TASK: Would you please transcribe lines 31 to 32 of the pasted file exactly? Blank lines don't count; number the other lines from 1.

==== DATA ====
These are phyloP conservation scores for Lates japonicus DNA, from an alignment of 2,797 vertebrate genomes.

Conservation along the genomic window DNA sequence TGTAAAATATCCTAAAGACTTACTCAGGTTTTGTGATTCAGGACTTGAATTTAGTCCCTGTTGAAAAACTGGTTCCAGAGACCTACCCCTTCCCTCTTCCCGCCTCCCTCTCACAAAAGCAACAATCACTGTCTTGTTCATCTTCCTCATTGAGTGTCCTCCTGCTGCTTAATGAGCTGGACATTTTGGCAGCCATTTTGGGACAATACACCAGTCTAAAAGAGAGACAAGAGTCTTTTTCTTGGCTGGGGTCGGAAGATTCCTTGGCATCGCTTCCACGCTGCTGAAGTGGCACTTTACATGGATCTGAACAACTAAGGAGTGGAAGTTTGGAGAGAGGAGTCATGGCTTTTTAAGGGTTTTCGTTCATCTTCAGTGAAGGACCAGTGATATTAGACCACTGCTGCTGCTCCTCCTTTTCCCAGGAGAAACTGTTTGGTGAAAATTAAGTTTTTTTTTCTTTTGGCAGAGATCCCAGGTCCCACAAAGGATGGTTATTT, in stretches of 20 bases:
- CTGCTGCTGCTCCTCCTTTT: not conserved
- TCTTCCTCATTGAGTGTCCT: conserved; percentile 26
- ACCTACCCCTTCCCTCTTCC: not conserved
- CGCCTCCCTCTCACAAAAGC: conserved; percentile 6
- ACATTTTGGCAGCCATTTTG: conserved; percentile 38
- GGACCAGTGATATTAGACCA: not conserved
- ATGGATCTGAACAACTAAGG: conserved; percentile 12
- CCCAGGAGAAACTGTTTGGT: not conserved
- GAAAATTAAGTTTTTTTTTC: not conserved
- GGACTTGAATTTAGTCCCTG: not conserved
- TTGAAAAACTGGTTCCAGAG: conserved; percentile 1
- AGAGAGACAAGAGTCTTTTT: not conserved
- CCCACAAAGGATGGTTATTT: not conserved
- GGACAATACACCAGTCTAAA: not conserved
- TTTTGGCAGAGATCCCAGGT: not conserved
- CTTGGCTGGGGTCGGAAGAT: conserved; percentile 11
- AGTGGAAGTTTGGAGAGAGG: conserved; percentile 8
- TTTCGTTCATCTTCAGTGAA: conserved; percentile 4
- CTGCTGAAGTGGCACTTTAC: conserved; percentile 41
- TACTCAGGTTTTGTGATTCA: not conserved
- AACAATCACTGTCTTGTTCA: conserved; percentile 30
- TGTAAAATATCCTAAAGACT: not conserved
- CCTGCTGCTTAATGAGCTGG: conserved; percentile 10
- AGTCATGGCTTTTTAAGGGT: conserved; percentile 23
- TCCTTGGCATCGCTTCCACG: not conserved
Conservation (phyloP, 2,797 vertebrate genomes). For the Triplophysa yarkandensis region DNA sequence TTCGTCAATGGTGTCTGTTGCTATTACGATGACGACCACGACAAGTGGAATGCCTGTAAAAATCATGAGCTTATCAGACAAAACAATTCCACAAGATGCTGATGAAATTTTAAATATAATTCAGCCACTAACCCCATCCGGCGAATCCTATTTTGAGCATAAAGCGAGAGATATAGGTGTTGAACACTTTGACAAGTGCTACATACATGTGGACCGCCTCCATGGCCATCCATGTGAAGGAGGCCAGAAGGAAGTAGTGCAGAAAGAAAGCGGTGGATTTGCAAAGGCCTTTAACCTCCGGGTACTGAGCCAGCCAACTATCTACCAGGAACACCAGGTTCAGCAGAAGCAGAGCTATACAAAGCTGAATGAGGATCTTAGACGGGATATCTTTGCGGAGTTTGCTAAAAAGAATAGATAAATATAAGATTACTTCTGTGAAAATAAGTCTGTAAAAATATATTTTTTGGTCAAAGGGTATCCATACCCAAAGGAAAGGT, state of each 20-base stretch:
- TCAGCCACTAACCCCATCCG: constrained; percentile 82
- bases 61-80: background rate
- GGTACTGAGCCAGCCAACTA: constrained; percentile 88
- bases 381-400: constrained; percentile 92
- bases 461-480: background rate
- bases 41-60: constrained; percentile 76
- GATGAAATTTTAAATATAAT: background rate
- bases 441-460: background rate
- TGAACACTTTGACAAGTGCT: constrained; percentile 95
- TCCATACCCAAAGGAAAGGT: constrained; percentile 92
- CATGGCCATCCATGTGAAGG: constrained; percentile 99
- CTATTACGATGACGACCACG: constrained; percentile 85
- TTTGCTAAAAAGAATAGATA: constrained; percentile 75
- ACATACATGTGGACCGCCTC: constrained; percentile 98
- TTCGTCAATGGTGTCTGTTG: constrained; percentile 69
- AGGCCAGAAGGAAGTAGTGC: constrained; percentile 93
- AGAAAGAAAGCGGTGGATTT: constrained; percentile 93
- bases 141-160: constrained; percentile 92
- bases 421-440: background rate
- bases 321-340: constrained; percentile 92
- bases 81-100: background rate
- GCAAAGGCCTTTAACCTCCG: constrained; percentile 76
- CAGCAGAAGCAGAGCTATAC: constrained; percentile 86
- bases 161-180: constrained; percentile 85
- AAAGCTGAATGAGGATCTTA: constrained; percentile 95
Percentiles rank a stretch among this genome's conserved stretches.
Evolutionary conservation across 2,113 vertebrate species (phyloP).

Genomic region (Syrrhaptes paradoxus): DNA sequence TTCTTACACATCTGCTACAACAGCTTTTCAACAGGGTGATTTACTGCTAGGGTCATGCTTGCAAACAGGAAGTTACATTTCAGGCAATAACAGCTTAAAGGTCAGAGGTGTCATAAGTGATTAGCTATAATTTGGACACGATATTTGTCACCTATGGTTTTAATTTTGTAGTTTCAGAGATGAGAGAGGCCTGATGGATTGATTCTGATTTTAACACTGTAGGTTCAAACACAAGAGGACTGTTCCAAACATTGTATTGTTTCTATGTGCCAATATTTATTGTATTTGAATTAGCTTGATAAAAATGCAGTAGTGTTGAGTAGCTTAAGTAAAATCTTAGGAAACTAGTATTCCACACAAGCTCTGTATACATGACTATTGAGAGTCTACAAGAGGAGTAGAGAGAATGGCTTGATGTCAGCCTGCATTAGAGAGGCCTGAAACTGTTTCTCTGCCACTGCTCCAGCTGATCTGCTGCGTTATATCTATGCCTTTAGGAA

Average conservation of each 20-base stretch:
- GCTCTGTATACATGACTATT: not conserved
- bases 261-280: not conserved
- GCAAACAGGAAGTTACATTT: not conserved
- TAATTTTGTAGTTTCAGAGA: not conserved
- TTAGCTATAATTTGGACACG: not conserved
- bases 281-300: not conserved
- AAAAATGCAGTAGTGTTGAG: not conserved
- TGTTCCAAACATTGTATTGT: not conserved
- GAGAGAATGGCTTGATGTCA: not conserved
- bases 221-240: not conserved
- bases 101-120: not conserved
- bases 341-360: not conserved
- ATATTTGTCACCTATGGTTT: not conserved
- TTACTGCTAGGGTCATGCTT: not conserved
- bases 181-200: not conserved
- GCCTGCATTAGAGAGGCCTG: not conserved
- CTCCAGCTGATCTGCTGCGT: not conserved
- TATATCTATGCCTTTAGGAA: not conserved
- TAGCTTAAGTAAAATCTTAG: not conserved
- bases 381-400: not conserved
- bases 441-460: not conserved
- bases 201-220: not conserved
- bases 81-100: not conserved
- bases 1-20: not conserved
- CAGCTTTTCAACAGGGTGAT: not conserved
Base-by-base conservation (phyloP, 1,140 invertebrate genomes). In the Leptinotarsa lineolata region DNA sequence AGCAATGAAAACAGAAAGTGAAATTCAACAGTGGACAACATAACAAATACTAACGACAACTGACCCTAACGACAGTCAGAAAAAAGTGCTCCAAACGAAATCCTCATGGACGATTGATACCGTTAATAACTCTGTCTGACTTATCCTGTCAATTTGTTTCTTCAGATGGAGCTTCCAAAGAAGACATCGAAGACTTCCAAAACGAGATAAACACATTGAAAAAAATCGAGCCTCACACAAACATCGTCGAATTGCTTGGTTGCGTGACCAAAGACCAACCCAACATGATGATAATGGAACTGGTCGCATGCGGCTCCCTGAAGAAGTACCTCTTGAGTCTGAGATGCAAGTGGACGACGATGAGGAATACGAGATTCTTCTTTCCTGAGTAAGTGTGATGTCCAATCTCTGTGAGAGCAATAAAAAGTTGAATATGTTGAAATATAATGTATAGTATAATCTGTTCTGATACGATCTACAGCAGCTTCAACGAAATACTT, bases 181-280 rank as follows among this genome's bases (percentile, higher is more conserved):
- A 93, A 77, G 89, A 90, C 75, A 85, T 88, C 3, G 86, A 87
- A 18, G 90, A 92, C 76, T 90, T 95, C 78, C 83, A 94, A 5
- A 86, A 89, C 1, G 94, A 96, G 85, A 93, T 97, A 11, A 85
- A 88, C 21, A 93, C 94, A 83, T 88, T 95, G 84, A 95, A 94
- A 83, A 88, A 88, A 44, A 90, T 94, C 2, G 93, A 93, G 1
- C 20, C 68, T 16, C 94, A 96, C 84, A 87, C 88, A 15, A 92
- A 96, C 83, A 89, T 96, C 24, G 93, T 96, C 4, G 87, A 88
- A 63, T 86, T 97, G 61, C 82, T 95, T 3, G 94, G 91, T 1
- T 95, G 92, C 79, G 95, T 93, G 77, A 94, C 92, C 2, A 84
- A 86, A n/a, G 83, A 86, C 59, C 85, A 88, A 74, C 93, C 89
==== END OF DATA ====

- GGTACTGAGCCAGCCAACTA: constrained; percentile 88
- bases 381-400: constrained; percentile 92